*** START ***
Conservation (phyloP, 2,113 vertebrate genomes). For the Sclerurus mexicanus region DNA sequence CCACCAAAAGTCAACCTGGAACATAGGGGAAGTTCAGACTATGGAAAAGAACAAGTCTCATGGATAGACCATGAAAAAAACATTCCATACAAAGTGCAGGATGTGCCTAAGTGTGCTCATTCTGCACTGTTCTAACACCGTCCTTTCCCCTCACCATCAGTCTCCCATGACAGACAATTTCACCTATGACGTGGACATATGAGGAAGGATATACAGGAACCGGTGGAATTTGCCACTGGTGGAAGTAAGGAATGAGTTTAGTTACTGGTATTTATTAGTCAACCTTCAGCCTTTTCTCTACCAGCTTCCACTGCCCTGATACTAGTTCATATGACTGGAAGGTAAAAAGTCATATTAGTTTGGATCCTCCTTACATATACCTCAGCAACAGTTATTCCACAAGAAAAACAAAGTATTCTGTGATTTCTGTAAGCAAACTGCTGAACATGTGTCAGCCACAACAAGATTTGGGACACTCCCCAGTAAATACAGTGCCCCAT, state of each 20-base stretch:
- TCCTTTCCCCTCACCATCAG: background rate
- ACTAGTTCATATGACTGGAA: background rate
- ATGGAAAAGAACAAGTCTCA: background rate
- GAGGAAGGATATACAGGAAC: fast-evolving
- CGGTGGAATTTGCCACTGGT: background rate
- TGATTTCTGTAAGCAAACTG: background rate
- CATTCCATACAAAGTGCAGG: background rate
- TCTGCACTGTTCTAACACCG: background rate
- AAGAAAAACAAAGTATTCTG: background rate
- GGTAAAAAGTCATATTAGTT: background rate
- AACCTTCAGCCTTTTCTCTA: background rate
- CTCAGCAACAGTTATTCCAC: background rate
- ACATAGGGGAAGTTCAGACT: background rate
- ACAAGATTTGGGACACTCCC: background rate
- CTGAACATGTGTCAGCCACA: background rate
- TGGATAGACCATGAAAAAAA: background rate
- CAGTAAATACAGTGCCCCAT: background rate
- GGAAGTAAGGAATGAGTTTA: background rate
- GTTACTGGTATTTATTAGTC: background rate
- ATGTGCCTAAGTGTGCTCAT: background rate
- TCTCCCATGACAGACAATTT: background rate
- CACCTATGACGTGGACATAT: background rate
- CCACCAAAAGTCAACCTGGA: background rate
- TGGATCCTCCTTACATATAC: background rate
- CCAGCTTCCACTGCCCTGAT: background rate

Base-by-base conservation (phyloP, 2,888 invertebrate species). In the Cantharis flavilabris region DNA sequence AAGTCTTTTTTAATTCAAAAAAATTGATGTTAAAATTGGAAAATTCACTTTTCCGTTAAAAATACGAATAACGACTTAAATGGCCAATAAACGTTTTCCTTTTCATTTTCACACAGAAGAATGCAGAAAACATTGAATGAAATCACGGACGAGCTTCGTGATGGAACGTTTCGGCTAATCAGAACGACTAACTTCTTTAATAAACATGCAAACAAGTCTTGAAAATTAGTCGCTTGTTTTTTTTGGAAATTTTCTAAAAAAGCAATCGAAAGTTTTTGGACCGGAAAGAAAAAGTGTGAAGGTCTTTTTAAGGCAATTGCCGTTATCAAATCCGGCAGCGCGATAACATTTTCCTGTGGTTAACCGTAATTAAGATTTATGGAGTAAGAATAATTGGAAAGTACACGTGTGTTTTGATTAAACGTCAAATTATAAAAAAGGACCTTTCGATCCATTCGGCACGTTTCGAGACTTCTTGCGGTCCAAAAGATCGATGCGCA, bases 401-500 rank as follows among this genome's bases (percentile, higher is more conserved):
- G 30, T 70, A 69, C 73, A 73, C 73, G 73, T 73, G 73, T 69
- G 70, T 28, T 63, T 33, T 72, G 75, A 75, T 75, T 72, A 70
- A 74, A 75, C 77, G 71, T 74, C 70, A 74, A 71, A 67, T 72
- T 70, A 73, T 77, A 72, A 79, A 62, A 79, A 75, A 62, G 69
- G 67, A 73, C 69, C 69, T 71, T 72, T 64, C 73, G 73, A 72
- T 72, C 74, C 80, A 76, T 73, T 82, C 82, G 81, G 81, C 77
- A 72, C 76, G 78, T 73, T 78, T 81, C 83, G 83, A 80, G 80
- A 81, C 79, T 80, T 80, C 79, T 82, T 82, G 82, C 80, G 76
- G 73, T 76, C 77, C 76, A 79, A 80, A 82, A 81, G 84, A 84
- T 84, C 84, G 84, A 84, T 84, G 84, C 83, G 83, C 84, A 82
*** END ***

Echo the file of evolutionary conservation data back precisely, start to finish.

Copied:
Conservation (phyloP, 2,113 vertebrate genomes). For the Sclerurus mexicanus region DNA sequence CCACCAAAAGTCAACCTGGAACATAGGGGAAGTTCAGACTATGGAAAAGAACAAGTCTCATGGATAGACCATGAAAAAAACATTCCATACAAAGTGCAGGATGTGCCTAAGTGTGCTCATTCTGCACTGTTCTAACACCGTCCTTTCCCCTCACCATCAGTCTCCCATGACAGACAATTTCACCTATGACGTGGACATATGAGGAAGGATATACAGGAACCGGTGGAATTTGCCACTGGTGGAAGTAAGGAATGAGTTTAGTTACTGGTATTTATTAGTCAACCTTCAGCCTTTTCTCTACCAGCTTCCACTGCCCTGATACTAGTTCATATGACTGGAAGGTAAAAAGTCATATTAGTTTGGATCCTCCTTACATATACCTCAGCAACAGTTATTCCACAAGAAAAACAAAGTATTCTGTGATTTCTGTAAGCAAACTGCTGAACATGTGTCAGCCACAACAAGATTTGGGACACTCCCCAGTAAATACAGTGCCCCAT, state of each 20-base stretch:
- TCCTTTCCCCTCACCATCAG: background rate
- ACTAGTTCATATGACTGGAA: background rate
- ATGGAAAAGAACAAGTCTCA: background rate
- GAGGAAGGATATACAGGAAC: fast-evolving
- CGGTGGAATTTGCCACTGGT: background rate
- TGATTTCTGTAAGCAAACTG: background rate
- CATTCCATACAAAGTGCAGG: background rate
- TCTGCACTGTTCTAACACCG: background rate
- AAGAAAAACAAAGTATTCTG: background rate
- GGTAAAAAGTCATATTAGTT: background rate
- AACCTTCAGCCTTTTCTCTA: background rate
- CTCAGCAACAGTTATTCCAC: background rate
- ACATAGGGGAAGTTCAGACT: background rate
- ACAAGATTTGGGACACTCCC: background rate
- CTGAACATGTGTCAGCCACA: background rate
- TGGATAGACCATGAAAAAAA: background rate
- CAGTAAATACAGTGCCCCAT: background rate
- GGAAGTAAGGAATGAGTTTA: background rate
- GTTACTGGTATTTATTAGTC: background rate
- ATGTGCCTAAGTGTGCTCAT: background rate
- TCTCCCATGACAGACAATTT: background rate
- CACCTATGACGTGGACATAT: background rate
- CCACCAAAAGTCAACCTGGA: background rate
- TGGATCCTCCTTACATATAC: background rate
- CCAGCTTCCACTGCCCTGAT: background rate

Base-by-base conservation (phyloP, 2,888 invertebrate species). In the Cantharis flavilabris region DNA sequence AAGTCTTTTTTAATTCAAAAAAATTGATGTTAAAATTGGAAAATTCACTTTTCCGTTAAAAATACGAATAACGACTTAAATGGCCAATAAACGTTTTCCTTTTCATTTTCACACAGAAGAATGCAGAAAACATTGAATGAAATCACGGACGAGCTTCGTGATGGAACGTTTCGGCTAATCAGAACGACTAACTTCTTTAATAAACATGCAAACAAGTCTTGAAAATTAGTCGCTTGTTTTTTTTGGAAATTTTCTAAAAAAGCAATCGAAAGTTTTTGGACCGGAAAGAAAAAGTGTGAAGGTCTTTTTAAGGCAATTGCCGTTATCAAATCCGGCAGCGCGATAACATTTTCCTGTGGTTAACCGTAATTAAGATTTATGGAGTAAGAATAATTGGAAAGTACACGTGTGTTTTGATTAAACGTCAAATTATAAAAAAGGACCTTTCGATCCATTCGGCACGTTTCGAGACTTCTTGCGGTCCAAAAGATCGATGCGCA, bases 401-500 rank as follows among this genome's bases (percentile, higher is more conserved):
- G 30, T 70, A 69, C 73, A 73, C 73, G 73, T 73, G 73, T 69
- G 70, T 28, T 63, T 33, T 72, G 75, A 75, T 75, T 72, A 70
- A 74, A 75, C 77, G 71, T 74, C 70, A 74, A 71, A 67, T 72
- T 70, A 73, T 77, A 72, A 79, A 62, A 79, A 75, A 62, G 69
- G 67, A 73, C 69, C 69, T 71, T 72, T 64, C 73, G 73, A 72
- T 72, C 74, C 80, A 76, T 73, T 82, C 82, G 81, G 81, C 77
- A 72, C 76, G 78, T 73, T 78, T 81, C 83, G 83, A 80, G 80
- A 81, C 79, T 80, T 80, C 79, T 82, T 82, G 82, C 80, G 76
- G 73, T 76, C 77, C 76, A 79, A 80, A 82, A 81, G 84, A 84
- T 84, C 84, G 84, A 84, T 84, G 84, C 83, G 83, C 84, A 82